Pioneering Stuntwoman Kitty O’Neil, 72

Kitty O’Neil, one of Lynda Carter’s stunt doubles in the 1970s Wonder Woman television series, died this past Friday at the age of 72.

As one of the stunt performers on Wonder Woman‘s three season run, O’Neil performed many of Lynda Carter’s superheroic feats, including a 13 story fall from a San Fernando Valley hotel into an airbag. The stunt set a new woman’s high-fall record.

O’Neil also raced cars, setting a land-speed record fir female drivers in 1976 and broke her own record in 1977.

Mentored by stuntman-turned-director Hal Needham, O’Neil became the first woman to do a cannon-fired car roll, which involves explosives rigged under a car to detonate causing the vehicle to roll, for Needham’s Smokey And The Bandit II. She also drove and did stunts on such films as Airport ’77 and The Blues Brothers (1980) and such television shows as The Bionic Woman and Baretta.

Born in Corpus Christi, Texas, on March 24, 1946, O’Neil contracted mumps, measles and smallpox at the age of 5 months old. She miraculously survived, but with the loss of her hearing. Her mother, a speech therapist, would forbid her from learning American Sign Language, instead teaching her to speak by placing Kitty’s hands to her throat. Growing up, she learned to play piano and cello, feeling the vibrations of the instrument through her feet. She also trained as a platform diver and was a strong contender to join the United States team for the 1964 Summer Olympic Games when a broken wrist and case of spinal meningitis sidelined her career. It was as part of her self-motivated recovery from spinal meningitis that O’Neil turned to racing and ultimately stunt work.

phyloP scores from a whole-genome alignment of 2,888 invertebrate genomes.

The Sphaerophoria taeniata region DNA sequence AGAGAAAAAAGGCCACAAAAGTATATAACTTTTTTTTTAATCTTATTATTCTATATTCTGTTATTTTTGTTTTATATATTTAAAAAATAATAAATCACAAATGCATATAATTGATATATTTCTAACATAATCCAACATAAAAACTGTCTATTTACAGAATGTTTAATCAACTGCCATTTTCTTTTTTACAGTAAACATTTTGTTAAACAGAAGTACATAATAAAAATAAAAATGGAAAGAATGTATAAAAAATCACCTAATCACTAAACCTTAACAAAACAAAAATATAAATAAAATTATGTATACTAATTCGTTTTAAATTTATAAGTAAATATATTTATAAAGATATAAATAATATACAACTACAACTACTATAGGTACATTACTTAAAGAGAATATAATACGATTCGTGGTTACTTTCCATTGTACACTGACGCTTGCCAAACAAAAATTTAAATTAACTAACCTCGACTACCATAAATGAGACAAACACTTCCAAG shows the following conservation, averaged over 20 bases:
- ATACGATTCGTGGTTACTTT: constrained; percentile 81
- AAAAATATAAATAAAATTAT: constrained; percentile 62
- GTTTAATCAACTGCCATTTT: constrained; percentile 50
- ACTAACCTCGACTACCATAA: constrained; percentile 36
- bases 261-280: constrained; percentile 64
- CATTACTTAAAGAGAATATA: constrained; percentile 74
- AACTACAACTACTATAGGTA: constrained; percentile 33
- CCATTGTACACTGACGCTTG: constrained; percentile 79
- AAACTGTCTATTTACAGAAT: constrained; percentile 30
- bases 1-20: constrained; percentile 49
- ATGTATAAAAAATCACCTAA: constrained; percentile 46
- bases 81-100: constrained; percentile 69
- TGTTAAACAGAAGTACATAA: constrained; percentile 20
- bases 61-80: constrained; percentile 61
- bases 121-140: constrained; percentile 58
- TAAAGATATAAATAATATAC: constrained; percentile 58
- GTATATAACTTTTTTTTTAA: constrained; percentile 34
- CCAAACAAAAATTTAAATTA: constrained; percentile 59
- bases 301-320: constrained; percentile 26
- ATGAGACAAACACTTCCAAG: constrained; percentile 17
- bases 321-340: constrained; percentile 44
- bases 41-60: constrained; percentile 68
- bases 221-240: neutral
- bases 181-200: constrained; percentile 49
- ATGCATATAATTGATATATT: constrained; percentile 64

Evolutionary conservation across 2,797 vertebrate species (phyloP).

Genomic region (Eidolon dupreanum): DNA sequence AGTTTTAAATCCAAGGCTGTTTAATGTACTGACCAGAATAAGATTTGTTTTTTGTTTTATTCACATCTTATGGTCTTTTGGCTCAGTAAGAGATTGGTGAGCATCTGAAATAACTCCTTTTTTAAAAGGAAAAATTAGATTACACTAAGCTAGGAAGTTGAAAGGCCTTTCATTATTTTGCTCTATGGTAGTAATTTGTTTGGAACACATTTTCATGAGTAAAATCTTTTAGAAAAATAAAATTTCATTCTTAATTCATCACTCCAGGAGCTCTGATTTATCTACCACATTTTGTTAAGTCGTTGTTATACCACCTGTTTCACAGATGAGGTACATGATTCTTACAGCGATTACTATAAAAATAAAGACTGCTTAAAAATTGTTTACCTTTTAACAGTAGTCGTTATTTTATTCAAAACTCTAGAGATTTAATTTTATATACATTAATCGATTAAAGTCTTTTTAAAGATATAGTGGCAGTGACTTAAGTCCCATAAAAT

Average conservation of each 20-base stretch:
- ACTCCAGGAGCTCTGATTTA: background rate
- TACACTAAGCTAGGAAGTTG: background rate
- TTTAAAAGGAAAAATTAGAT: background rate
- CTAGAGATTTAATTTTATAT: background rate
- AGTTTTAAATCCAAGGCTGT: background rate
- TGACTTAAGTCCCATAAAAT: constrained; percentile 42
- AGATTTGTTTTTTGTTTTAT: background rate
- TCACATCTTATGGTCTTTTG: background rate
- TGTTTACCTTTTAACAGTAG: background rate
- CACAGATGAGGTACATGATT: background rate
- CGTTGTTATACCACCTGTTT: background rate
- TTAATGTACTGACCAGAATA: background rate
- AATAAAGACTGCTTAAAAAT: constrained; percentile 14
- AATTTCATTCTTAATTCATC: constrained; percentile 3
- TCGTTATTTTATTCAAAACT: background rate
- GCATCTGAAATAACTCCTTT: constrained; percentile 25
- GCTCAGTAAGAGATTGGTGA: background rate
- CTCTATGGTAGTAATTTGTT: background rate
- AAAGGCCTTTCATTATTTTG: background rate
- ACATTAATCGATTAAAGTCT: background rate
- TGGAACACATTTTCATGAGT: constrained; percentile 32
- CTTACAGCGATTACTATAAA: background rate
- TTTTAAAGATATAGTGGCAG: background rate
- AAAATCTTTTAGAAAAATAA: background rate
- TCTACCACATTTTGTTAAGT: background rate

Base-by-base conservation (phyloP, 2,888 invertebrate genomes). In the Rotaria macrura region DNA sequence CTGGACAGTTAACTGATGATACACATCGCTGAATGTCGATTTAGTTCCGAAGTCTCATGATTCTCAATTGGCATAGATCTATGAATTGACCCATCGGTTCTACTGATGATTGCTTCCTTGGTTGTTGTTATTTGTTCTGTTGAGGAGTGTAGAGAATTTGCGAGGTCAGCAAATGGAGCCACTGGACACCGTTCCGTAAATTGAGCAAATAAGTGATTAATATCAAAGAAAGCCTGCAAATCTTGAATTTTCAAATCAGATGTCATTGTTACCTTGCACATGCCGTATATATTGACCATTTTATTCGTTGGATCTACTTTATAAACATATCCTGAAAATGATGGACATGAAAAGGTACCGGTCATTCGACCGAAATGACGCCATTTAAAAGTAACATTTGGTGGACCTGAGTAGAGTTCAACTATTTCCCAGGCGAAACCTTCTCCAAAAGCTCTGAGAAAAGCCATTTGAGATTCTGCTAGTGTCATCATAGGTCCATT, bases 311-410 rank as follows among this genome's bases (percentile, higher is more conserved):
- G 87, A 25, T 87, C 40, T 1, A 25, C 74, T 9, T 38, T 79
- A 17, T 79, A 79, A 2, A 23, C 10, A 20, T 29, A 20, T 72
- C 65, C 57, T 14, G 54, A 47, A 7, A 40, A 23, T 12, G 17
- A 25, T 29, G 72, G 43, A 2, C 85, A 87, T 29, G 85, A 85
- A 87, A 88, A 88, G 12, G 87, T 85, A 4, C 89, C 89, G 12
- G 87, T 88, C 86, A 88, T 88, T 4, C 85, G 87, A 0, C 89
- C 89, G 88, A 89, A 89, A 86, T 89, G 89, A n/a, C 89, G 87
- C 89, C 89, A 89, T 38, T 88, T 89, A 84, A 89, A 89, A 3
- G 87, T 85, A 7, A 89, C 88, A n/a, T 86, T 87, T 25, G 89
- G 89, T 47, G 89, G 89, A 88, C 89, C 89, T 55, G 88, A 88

Her life would serve as the inspiration for the film Silent Victory: The Kitty O’Neil Story (1979) starring Stockard Channing.

O’Neil retired from racing and stunt work in 1982, settling in Eugene, Oregon.

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About Rich Drees 6998 Articles
A film fan since he first saw that Rebel Blockade Runner fleeing the massive Imperial Star Destroyer at the tender age of 8 and a veteran freelance journalist with twenty years experience writing about film and pop culture. He is a member of the Philadelphia Film Critics Circle.
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